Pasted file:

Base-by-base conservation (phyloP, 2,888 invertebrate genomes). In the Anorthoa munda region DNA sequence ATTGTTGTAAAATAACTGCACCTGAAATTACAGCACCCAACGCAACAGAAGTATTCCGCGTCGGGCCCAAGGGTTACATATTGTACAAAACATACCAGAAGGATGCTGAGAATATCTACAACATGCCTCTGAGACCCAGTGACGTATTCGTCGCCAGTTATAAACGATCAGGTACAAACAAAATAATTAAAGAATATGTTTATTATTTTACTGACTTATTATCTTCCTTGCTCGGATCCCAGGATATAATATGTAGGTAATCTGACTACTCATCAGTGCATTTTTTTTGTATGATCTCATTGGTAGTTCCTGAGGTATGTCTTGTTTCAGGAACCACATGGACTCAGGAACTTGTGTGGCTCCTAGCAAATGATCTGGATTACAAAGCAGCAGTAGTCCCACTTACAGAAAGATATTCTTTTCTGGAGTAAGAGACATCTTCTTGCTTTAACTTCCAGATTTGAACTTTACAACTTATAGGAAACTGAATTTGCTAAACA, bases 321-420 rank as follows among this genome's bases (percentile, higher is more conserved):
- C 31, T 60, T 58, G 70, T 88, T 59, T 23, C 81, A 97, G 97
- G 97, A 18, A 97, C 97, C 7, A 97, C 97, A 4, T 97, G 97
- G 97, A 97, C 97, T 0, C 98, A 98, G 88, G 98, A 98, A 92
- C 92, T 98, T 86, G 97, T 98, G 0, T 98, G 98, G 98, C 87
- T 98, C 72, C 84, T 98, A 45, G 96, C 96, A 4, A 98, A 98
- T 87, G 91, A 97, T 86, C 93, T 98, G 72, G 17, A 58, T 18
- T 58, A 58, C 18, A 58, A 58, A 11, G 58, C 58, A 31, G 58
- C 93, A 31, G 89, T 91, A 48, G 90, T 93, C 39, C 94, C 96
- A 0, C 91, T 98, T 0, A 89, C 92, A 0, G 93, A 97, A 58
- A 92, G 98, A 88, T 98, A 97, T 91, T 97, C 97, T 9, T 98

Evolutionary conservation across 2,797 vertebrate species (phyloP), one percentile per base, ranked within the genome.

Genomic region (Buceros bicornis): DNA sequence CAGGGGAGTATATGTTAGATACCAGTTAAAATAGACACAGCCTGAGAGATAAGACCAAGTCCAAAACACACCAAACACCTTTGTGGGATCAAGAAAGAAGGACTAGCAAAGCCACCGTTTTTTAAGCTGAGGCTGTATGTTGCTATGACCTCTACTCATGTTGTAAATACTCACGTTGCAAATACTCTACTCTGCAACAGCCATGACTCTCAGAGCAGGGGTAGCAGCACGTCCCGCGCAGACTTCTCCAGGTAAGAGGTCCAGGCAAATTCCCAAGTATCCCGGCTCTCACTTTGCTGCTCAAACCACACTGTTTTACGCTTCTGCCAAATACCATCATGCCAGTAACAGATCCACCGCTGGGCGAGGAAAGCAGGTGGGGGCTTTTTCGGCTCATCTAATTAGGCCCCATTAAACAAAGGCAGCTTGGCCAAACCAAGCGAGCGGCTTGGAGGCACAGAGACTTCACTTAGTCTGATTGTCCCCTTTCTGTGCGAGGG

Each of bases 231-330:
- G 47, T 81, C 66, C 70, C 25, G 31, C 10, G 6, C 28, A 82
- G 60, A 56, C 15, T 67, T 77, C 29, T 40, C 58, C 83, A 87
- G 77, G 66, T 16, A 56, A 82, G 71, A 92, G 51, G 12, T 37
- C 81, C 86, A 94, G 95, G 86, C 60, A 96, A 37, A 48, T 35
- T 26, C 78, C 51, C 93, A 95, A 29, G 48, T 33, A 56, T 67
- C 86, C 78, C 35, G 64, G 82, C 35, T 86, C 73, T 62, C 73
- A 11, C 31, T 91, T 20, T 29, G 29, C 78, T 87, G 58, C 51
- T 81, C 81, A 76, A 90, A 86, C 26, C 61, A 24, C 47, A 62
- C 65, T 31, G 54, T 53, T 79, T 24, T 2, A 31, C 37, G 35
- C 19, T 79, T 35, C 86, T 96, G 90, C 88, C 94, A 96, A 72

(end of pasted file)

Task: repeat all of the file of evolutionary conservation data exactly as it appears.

Base-by-base conservation (phyloP, 2,888 invertebrate genomes). In the Anorthoa munda region DNA sequence ATTGTTGTAAAATAACTGCACCTGAAATTACAGCACCCAACGCAACAGAAGTATTCCGCGTCGGGCCCAAGGGTTACATATTGTACAAAACATACCAGAAGGATGCTGAGAATATCTACAACATGCCTCTGAGACCCAGTGACGTATTCGTCGCCAGTTATAAACGATCAGGTACAAACAAAATAATTAAAGAATATGTTTATTATTTTACTGACTTATTATCTTCCTTGCTCGGATCCCAGGATATAATATGTAGGTAATCTGACTACTCATCAGTGCATTTTTTTTGTATGATCTCATTGGTAGTTCCTGAGGTATGTCTTGTTTCAGGAACCACATGGACTCAGGAACTTGTGTGGCTCCTAGCAAATGATCTGGATTACAAAGCAGCAGTAGTCCCACTTACAGAAAGATATTCTTTTCTGGAGTAAGAGACATCTTCTTGCTTTAACTTCCAGATTTGAACTTTACAACTTATAGGAAACTGAATTTGCTAAACA, bases 321-420 rank as follows among this genome's bases (percentile, higher is more conserved):
- C 31, T 60, T 58, G 70, T 88, T 59, T 23, C 81, A 97, G 97
- G 97, A 18, A 97, C 97, C 7, A 97, C 97, A 4, T 97, G 97
- G 97, A 97, C 97, T 0, C 98, A 98, G 88, G 98, A 98, A 92
- C 92, T 98, T 86, G 97, T 98, G 0, T 98, G 98, G 98, C 87
- T 98, C 72, C 84, T 98, A 45, G 96, C 96, A 4, A 98, A 98
- T 87, G 91, A 97, T 86, C 93, T 98, G 72, G 17, A 58, T 18
- T 58, A 58, C 18, A 58, A 58, A 11, G 58, C 58, A 31, G 58
- C 93, A 31, G 89, T 91, A 48, G 90, T 93, C 39, C 94, C 96
- A 0, C 91, T 98, T 0, A 89, C 92, A 0, G 93, A 97, A 58
- A 92, G 98, A 88, T 98, A 97, T 91, T 97, C 97, T 9, T 98

Evolutionary conservation across 2,797 vertebrate species (phyloP), one percentile per base, ranked within the genome.

Genomic region (Buceros bicornis): DNA sequence CAGGGGAGTATATGTTAGATACCAGTTAAAATAGACACAGCCTGAGAGATAAGACCAAGTCCAAAACACACCAAACACCTTTGTGGGATCAAGAAAGAAGGACTAGCAAAGCCACCGTTTTTTAAGCTGAGGCTGTATGTTGCTATGACCTCTACTCATGTTGTAAATACTCACGTTGCAAATACTCTACTCTGCAACAGCCATGACTCTCAGAGCAGGGGTAGCAGCACGTCCCGCGCAGACTTCTCCAGGTAAGAGGTCCAGGCAAATTCCCAAGTATCCCGGCTCTCACTTTGCTGCTCAAACCACACTGTTTTACGCTTCTGCCAAATACCATCATGCCAGTAACAGATCCACCGCTGGGCGAGGAAAGCAGGTGGGGGCTTTTTCGGCTCATCTAATTAGGCCCCATTAAACAAAGGCAGCTTGGCCAAACCAAGCGAGCGGCTTGGAGGCACAGAGACTTCACTTAGTCTGATTGTCCCCTTTCTGTGCGAGGG

Each of bases 231-330:
- G 47, T 81, C 66, C 70, C 25, G 31, C 10, G 6, C 28, A 82
- G 60, A 56, C 15, T 67, T 77, C 29, T 40, C 58, C 83, A 87
- G 77, G 66, T 16, A 56, A 82, G 71, A 92, G 51, G 12, T 37
- C 81, C 86, A 94, G 95, G 86, C 60, A 96, A 37, A 48, T 35
- T 26, C 78, C 51, C 93, A 95, A 29, G 48, T 33, A 56, T 67
- C 86, C 78, C 35, G 64, G 82, C 35, T 86, C 73, T 62, C 73
- A 11, C 31, T 91, T 20, T 29, G 29, C 78, T 87, G 58, C 51
- T 81, C 81, A 76, A 90, A 86, C 26, C 61, A 24, C 47, A 62
- C 65, T 31, G 54, T 53, T 79, T 24, T 2, A 31, C 37, G 35
- C 19, T 79, T 35, C 86, T 96, G 90, C 88, C 94, A 96, A 72